i'm not aware of any legislation requiring disclosure per se. on the contrary, for many, many years hospitals have been told by their risk managers and attorneys that they should never let on that they know anything about any adverse effect (unless it's easily discerned by lay persons, like an instrument left inside at surgery, a wrong-side surgery, or a test that was ordered for someone else; and then, they should not discuss it with the patient/family...so let the lawsuits begin). and since most legislatures are populated largely by attorneys, i'm not expecting that they would advocate for such legislation.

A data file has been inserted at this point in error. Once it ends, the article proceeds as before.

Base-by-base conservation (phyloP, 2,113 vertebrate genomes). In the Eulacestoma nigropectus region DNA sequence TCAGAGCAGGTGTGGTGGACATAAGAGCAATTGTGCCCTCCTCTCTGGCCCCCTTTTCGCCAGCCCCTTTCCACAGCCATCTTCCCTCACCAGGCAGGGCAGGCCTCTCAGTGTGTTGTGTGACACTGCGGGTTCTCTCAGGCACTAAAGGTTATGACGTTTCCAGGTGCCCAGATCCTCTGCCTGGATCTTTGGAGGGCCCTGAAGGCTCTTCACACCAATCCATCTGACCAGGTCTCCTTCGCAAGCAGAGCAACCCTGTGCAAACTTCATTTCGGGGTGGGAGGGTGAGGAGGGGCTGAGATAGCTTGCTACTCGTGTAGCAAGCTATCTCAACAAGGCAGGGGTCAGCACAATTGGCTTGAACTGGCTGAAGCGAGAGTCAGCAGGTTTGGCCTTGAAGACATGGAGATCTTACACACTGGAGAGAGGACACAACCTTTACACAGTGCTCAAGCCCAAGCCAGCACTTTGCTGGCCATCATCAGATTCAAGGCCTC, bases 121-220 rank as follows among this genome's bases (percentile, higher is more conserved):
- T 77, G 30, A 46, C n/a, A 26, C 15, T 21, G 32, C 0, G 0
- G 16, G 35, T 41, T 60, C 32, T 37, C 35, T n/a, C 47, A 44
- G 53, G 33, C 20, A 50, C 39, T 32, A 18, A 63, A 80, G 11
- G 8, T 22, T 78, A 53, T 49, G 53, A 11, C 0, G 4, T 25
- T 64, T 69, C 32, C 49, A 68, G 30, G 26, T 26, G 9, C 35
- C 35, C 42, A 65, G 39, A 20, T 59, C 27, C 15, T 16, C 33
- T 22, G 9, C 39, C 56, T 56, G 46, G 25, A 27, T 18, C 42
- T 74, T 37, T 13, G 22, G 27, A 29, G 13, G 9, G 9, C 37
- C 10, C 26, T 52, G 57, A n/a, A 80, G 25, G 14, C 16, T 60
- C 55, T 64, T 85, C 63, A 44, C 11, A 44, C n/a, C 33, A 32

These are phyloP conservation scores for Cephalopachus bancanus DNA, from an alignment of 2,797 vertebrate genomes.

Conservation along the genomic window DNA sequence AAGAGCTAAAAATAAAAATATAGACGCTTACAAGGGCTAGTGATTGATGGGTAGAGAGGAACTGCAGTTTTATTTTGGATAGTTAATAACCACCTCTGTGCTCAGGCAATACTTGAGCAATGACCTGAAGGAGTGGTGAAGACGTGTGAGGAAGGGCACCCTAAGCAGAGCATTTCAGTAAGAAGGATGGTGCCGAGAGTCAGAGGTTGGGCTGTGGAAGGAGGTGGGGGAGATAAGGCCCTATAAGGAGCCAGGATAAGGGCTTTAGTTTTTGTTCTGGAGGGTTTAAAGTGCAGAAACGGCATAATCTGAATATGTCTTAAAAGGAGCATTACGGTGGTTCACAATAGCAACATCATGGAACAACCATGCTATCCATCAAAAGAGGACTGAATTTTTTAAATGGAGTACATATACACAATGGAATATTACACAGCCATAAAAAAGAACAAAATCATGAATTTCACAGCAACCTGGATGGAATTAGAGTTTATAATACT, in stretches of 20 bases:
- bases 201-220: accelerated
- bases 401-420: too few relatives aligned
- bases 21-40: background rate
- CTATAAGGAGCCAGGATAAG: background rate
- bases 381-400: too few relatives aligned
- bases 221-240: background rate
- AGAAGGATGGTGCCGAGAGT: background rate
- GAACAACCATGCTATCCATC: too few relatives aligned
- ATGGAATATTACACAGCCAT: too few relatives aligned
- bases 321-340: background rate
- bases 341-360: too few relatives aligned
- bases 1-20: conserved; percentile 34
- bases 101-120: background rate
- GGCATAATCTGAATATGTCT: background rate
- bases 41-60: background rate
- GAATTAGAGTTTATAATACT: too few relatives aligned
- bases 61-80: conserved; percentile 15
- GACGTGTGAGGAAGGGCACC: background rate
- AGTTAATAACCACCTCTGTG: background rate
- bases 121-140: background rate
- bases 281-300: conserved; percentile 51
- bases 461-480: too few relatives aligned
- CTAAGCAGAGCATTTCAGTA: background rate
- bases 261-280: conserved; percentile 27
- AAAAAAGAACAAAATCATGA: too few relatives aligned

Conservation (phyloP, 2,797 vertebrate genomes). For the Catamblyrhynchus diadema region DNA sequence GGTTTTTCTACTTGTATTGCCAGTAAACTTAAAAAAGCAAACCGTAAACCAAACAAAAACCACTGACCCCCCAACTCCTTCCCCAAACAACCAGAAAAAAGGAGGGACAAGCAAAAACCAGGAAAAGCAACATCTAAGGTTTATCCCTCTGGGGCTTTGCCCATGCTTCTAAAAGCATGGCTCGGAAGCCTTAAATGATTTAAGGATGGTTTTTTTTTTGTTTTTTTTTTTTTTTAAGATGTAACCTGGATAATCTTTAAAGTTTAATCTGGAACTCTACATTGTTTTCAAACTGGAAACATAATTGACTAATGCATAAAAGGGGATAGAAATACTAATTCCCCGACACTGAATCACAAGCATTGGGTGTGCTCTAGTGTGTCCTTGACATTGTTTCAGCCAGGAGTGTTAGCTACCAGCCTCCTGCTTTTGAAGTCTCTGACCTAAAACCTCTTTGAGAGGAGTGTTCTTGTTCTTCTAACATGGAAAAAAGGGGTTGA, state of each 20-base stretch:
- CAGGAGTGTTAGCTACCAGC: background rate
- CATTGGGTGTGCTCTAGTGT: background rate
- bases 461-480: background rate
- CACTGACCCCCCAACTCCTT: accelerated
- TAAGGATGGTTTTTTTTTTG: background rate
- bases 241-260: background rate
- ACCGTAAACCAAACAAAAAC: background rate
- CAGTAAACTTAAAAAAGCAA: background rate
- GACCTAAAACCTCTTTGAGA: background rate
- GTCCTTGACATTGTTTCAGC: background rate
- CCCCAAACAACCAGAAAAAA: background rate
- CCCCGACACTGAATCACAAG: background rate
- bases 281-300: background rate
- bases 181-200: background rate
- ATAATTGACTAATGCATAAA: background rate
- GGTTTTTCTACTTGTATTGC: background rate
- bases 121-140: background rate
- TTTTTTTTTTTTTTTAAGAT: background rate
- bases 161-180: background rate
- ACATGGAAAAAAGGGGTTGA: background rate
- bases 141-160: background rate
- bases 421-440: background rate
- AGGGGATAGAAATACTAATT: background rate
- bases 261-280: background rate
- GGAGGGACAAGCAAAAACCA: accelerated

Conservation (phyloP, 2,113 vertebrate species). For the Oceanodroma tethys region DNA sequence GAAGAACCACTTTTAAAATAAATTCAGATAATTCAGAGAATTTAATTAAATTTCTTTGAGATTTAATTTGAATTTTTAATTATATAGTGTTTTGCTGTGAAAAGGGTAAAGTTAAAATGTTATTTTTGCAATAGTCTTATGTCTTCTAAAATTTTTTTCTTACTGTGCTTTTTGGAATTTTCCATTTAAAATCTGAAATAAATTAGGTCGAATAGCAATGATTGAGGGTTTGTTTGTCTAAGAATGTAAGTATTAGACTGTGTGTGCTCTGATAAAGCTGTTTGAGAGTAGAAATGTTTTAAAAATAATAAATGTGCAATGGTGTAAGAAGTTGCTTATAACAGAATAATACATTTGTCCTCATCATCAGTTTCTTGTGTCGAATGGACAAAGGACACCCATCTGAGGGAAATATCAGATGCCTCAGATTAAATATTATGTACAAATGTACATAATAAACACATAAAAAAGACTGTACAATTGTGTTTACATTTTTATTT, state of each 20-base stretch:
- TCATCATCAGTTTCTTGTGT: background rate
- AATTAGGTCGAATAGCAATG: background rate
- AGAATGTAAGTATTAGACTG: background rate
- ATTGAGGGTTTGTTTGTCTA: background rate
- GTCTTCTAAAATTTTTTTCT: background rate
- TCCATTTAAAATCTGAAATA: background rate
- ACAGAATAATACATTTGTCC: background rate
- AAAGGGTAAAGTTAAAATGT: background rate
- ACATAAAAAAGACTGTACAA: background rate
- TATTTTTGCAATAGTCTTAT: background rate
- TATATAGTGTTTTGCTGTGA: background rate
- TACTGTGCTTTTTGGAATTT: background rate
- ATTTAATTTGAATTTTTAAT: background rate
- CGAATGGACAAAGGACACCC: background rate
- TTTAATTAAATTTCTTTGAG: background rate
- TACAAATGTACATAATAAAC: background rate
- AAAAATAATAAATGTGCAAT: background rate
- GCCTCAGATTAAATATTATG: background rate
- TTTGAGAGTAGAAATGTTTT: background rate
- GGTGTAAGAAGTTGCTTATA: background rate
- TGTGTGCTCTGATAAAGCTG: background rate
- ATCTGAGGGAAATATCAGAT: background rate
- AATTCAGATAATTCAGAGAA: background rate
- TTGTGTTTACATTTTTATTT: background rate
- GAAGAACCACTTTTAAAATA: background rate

however, more recent studies have indicated that when the adverse event is disclosed to the patient by the hospital (not necessarily by the nurse or physician, but they are usually involved in the meeting) as soon as it is discovered, an apology given, an explanation of how the mistake has resulted in a change in whatever made it occur, and any reparations made (for instance, if the error resulted in extra days in the hospital, this care is not billed), most people accept that and no legal action is forthcoming.
while i am sure this upsets the lawyers, it's good news for those who believe in people's basic good nature. i mean, if somebody came to you and apologized, said "i screwed up, i'll make it up to you, and i'll do my very best to be sure it will never happen again," wouldn't that be enough? turns out, for most folks, it is. in this increasingly litigious world, that's heartening.